It was during that year, while he was playing Debralee Scott's deaf-mute boyfriend on Mary Hartman, Mary Hartman, that he "went with" series costar Mary Kay Place. "Ed had women trying to save him all the time," says the actress. "As much out of friendship as anything else. Here was a really good guy, who was smart, who was nice, whose soul and heart and spirit were as big as all outdoors. Obviously, he had this other stuff he needed to work through. So you empathize with that and you respond to it. But you can't save people. They have to decide that this is what they need to do."

Shortly after, Begley met his wife-to-be, Ingrid, while on an all-day bar blitz with singer Tom Waits. It was not love at first sight. She inadvertently tore the prized Fifties shirt he was wearing. But they were married within the year. Says Place, "I think Ingrid was the person God intended for him to be with. She let Ed figure everything out for himself. But she was there in the most supportive and unconditionally loving way."

Begley agrees: "The only way people learn is through pain. When you have some pain, then you listen." By 1977, the year his daughter, Amanda –– he swears there's no conscious connection to Huff –– was born, his drinking days were numbered. (Of Bob Woodward's account in Wired of his late-night escapades with John Belushi on location in Mexico for Goin' South, Begley says: "A lot of the book is true, a lot is downright untrue, and there's a lot that is misleading. For instance, I was never that much into cocaine. I'm so hyper to begin with, it makes me uptight. I did it, but my drug of choice was always liquor.")

Finally, in 1978, Begley stopped completely. "I had tried time after time to just drink socially. That never worked. So I decided to try the absolutely all-or-nothing approach. You get to a point where you realize it's battery acid why would I drink battery acid?"

Science and Nature: What addictive personality said, "If there's a way to abuse maple syrup, I will find it"?

Begley's gone overboard too many times in too many ways in his thirty-five years. And he knows it. He's the first to admit he's got an "addictive personality." But it's also what's made him interesting, crazy and fun. And he knows that, too.

Take his TV-quiz-show habit, for instance. You name 'em, he's appeared on 'em –– $25,000 Pyramid, Body Language, Wheel of Fortune, even Tattletales, for which he dragged along understanding Ingrid. Now, here's a guy who has been singled out of St. Elsewhere's ensemble of actor's actors for an Emmy nomination two years straight, who knows everybody in Hollywood, who can "work a room" like a college rush chairman and whose roster of actual friends reads like a postcountercultural Rat Pack: Jeff Goldblum, Jack Nicholson, Mary Steen-burgen, Buck Henry, Harry Dean Stanton, Place, Waits –– all serious artists who would sneer at the mere thought of indulging in such a kitschy Middle American ritual as a quiz show.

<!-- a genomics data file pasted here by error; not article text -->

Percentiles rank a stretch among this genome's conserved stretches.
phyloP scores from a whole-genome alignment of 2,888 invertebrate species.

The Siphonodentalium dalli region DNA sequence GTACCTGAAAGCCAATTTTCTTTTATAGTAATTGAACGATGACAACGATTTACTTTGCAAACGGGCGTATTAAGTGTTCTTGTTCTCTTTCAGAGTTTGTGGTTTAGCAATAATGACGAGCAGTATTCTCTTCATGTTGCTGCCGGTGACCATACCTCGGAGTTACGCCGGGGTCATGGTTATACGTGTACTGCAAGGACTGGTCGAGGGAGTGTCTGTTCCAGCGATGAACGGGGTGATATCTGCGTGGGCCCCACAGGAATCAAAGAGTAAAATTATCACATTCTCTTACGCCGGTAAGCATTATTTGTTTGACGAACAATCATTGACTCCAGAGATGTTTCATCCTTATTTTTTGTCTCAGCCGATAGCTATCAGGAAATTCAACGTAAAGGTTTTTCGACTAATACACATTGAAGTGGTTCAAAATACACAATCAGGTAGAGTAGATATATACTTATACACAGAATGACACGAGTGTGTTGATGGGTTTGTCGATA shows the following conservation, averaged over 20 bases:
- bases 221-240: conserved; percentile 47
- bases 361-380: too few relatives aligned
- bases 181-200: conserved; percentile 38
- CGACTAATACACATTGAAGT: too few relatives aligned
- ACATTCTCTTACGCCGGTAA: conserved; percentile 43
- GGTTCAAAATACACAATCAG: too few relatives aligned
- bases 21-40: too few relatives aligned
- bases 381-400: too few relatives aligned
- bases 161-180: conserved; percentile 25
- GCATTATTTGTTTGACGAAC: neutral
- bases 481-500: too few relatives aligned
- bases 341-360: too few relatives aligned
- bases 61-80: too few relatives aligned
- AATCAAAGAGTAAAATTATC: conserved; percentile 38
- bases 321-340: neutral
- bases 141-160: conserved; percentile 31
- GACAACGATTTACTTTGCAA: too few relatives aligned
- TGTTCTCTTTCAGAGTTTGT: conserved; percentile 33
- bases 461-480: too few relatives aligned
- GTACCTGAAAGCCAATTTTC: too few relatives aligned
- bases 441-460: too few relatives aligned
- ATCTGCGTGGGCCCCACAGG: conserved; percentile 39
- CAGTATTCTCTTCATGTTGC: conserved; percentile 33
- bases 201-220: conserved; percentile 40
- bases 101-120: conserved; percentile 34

But Begley doesn't care what anybody says, he loves the games. "I'm not trying to be cool or hip or off-the-wall," he says. "I just like them. If I ever ever achieved the stature of a Jack Nicholson, I'd still do them."

Geography: What actor thought the Pacific Ocean would engulf the San Fernando Valley in 1971?

"I had the misfortune of predicting the earthquake of 1971," claims Begley. By February 9th, the day the Big One hit L.A., he had already sold his possessions, closed his apartment and taken out an and in the Hollywood Reporter bidding his farewell to Tinsel Town and announcing his departure for Boulder, Colorado. Some people thought it sounded bitter.

Actually he was somewhat frustrated by then. He had worked successfully as an assistant cameraman, sandwiching in occasional acting jobs –– a 1970 Disney film called The Computer Wore Tennis Shoes, a few episodes of Room 222 (he later amassed 120 pre-St. Elsewhere TV parts).

Though Begley lived in Boulder for only six months, it was there that he made his first solo nightclub appearance in that hardest of all jobs, stand-up comedy. Inspired by the National Lampoon humor of the time, he raised corny vaudeville gags and cheap drug-culture jokes to new satirical heights. His act featured an uptight-cop routine, a postnuclear-kiddie-show bit, a spoof of Alistair Cooke reporting the terrorist takeover of Disneyland and an anticapitalist musician who played his body.

Spotted by Don McLean, he wound up opening for the singer, as well as for Canned Heat, Dave Mason and Barry Manilo, at New York's Bottom Line and Max's Kansas City, Nashville's Exit/In and other clubs around the country. At his peak in 1974, he opened for Loggins and Messina, Poco and John Sebastian before 18,000 people at Long Island's Nassau Coliseum.